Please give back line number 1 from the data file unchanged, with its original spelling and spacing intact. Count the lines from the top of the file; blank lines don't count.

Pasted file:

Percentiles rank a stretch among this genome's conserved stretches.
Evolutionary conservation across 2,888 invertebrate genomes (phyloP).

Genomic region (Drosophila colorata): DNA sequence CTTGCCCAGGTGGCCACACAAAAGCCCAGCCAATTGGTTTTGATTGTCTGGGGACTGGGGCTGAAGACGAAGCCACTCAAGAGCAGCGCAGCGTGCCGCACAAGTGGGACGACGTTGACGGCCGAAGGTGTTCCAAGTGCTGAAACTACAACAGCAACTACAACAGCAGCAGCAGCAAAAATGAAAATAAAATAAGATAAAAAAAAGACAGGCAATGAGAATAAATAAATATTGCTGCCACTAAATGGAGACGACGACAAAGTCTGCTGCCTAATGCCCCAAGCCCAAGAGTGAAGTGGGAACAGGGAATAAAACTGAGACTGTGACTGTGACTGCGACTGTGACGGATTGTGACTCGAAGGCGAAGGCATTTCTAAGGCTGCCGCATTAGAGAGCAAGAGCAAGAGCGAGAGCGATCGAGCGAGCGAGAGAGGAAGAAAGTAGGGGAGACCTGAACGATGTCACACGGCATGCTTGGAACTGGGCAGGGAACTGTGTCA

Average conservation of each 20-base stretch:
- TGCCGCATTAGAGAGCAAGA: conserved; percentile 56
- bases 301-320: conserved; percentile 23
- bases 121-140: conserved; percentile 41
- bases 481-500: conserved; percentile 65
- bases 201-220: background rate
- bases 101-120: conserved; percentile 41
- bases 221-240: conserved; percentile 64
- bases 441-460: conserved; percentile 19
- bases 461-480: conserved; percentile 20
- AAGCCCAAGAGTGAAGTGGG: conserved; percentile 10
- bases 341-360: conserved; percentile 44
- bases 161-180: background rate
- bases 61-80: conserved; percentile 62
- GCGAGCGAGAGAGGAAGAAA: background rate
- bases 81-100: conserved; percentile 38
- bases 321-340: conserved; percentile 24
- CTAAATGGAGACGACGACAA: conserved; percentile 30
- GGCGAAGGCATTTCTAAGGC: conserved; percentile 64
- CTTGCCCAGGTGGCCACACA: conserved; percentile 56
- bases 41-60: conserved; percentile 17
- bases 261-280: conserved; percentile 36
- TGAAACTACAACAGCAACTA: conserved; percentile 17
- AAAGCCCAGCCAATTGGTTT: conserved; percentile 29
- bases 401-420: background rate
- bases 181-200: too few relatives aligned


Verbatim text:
Percentiles rank a stretch among this genome's conserved stretches.